It's the end of Whale Watching season, the tours are amazing since these creatures are majestic but if you want to rent a kayak and paddle out it's even more of an adventure and you can go snorkling.
If you want to camp you can pitch a tent on the beach between Maalaea and Lahaina or between Lahaina and Kihei.
Must do: hikes to waterfalls, road to hana, haleakala sunrise, little beach on sundays, whale watching. If "Jaws" is breaking in Pihei than you must see this. World famous surfing with waves 20-50 feet high where surfers have to get towed in by Jetski. No point though if the waves aren't breaking, check out Ho'okipa instead, great surfing and world famous wind surfers.
Kahului: This is where you fly into, OGG. Home of the Banana bungalow hostel, they have some cool hikes and trips they plan including little beach on Sunday which is a must do. The only hospital on the island is in this city. Restaurant local favorite: Da Kitchen, trust me, its da best.
Maalaea: not much here except some boat tours leave from here. The kealia boardwalk leaving from Maalaea to Kihei drive is gorgeous though. Also there is the Lahaina pali hike leaving from here, it's the coastal trail hike natives would take before there was a road to get to Lahaina. You can do the whole thing and hitch hike back to your car if you want, or do half, but it will take you up to the windmills and a gorgeous view on a clear day.
Lahaina: Whalers town, home of Mac Fleetwoods restaurant, a bunch of touristy shops, shave ice, the old courthouse. You can take surfing lessons at breakwall in Lahaina. On the drive to Lahaina there is a fruit stand, banana bread, Leoda's kitchen and pie shop. Near the campground across the street (a little south) there's some kayak rentals, hard to find if you don't know where it is.
Kanapali: Tourist area, some cool touristy beaches and snorkling if you look at the guidebook. Dragons teeth is alright but not spectacular.
West Maui: A beautiful drive in its own right, you can drive all the way back to Kahului but in my opinion that road is more dangerous than the road to hana. There is less traffic but it's dirt and one way, at the very end of the drive there is the best banana bread stand in Maui. Notable sites: Olivine pools, Nakalele blowhole (lava tube when water splashes up looks like a blowhole going off), Honolua bay (decent snorkling, cool hike to the bay, very tropical, nice views from above), chutes and ladders hike - google it, it's one of my favorites, you hike down a sea cliff edge, it looks super dangerous and sketch but its safe because it's at an angle, there is a rope you can use but freescaling is easy too. Bring your shoes if you hike barefoot because the lava rock below is sharp, if you hike to the left (find a path) there are some pretty sweet views and some tidal pools, if you go to the right there is an awesome tidal pool to jump and swim in if the waves aren't crashing too harsh. The funnest hike by far. Also, probably shouldn't say this, but taking a bathroom break off the side of the island from the cliff at the top is a pretty freeing feeling.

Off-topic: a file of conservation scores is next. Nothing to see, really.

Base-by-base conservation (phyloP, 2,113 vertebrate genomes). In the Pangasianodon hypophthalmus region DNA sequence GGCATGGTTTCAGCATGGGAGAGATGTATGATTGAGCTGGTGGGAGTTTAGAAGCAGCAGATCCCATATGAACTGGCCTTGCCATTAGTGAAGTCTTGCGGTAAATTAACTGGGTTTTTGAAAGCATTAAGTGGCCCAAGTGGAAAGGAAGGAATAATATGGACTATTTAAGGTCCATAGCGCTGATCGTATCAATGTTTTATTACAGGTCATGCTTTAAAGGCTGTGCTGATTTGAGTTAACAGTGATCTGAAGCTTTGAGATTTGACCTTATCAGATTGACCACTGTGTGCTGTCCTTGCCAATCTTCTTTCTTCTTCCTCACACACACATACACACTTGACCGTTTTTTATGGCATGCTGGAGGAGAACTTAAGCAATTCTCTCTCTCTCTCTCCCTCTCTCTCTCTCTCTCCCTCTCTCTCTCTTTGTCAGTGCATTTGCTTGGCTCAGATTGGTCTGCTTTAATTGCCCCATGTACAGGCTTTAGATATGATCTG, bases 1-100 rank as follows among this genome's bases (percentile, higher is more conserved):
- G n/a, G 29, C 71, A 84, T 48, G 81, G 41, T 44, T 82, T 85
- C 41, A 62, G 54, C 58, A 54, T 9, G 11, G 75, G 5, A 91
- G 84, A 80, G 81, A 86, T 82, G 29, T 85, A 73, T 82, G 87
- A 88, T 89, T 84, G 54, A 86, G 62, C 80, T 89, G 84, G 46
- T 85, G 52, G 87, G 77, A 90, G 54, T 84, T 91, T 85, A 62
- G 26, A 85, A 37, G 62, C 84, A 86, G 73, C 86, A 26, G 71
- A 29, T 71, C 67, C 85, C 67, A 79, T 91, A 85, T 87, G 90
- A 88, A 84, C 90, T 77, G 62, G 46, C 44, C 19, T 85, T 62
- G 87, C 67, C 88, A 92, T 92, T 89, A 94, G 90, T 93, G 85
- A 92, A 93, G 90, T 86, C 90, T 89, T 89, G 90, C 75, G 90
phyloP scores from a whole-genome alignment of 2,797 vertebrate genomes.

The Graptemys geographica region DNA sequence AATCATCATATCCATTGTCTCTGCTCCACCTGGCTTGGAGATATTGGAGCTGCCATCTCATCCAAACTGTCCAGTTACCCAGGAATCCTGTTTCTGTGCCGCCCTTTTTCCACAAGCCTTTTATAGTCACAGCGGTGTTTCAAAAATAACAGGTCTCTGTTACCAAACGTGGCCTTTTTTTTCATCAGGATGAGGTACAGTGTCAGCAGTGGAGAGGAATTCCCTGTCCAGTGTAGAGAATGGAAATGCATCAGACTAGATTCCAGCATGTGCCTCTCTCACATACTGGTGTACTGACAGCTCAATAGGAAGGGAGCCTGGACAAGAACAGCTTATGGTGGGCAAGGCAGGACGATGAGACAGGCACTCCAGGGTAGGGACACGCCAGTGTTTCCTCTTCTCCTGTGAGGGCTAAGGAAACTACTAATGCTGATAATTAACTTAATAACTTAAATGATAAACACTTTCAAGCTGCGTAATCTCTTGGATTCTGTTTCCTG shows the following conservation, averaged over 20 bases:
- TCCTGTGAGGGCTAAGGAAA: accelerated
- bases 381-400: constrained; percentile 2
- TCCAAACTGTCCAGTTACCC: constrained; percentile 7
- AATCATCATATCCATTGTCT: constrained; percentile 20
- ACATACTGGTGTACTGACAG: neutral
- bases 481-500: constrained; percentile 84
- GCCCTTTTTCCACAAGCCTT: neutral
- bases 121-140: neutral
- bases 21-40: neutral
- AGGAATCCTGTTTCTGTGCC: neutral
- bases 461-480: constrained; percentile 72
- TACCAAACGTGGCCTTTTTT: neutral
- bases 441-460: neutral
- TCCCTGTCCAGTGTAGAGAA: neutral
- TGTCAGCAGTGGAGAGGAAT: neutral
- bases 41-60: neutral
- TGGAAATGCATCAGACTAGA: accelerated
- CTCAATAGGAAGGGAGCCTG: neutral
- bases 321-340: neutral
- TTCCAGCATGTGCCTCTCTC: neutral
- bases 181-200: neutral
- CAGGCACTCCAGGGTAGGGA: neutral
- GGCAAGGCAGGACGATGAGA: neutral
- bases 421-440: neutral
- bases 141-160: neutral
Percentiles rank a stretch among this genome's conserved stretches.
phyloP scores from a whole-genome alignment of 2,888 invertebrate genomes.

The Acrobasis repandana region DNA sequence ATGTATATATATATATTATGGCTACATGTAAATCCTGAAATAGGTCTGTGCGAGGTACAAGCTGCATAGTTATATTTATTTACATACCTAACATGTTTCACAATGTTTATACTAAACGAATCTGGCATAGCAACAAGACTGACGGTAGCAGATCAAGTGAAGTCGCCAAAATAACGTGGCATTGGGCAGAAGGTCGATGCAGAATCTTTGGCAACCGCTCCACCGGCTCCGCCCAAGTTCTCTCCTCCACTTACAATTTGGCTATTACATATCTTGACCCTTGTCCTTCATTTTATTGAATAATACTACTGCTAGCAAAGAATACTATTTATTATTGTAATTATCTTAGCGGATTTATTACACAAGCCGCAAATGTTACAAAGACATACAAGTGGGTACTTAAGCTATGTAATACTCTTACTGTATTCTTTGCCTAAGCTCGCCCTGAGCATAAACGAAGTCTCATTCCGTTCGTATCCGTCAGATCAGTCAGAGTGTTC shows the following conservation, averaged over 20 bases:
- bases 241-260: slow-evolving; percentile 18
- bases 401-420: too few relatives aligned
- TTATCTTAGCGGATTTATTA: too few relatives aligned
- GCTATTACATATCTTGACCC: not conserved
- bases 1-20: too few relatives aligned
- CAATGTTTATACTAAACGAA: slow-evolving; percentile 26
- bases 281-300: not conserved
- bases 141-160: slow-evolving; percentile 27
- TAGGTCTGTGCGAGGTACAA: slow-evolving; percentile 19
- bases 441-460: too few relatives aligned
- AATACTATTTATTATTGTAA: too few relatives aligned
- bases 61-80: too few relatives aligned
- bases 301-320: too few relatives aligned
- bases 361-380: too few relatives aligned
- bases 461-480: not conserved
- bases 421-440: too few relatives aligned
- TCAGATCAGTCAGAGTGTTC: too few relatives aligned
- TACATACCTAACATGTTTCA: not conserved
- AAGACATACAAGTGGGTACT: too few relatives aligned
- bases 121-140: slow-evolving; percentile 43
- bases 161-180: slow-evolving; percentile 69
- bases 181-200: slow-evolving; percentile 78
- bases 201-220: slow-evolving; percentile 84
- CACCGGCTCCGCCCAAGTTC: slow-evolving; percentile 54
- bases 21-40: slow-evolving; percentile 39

Kihei: touristy part of town, you can get shave ice, do touristy shops. The triangle is the nightlife center here. There are some decent beaches. Kihei cafe is excellent for breakfast, a local favorite.
Makena beach: Another touristy area, but Big Beach or Makena beach is pretty nice, there are three entrance points, and the further you go the more locals there are. Little beach is located here, if you're in town sunday it's a must. There is a naked fire dancing drum circle hippy drinking drug party that starts a couple hours before sunset and goes just an hour or so after. Even if you're not into drinking or drugs it's a really unique experience. Steven Tyler from Aerosmith often attends. Drive to the end of the road here during the day and you can see some lava fields. Monkey Pod has Maui's best Mai Tais with lilikoi foam.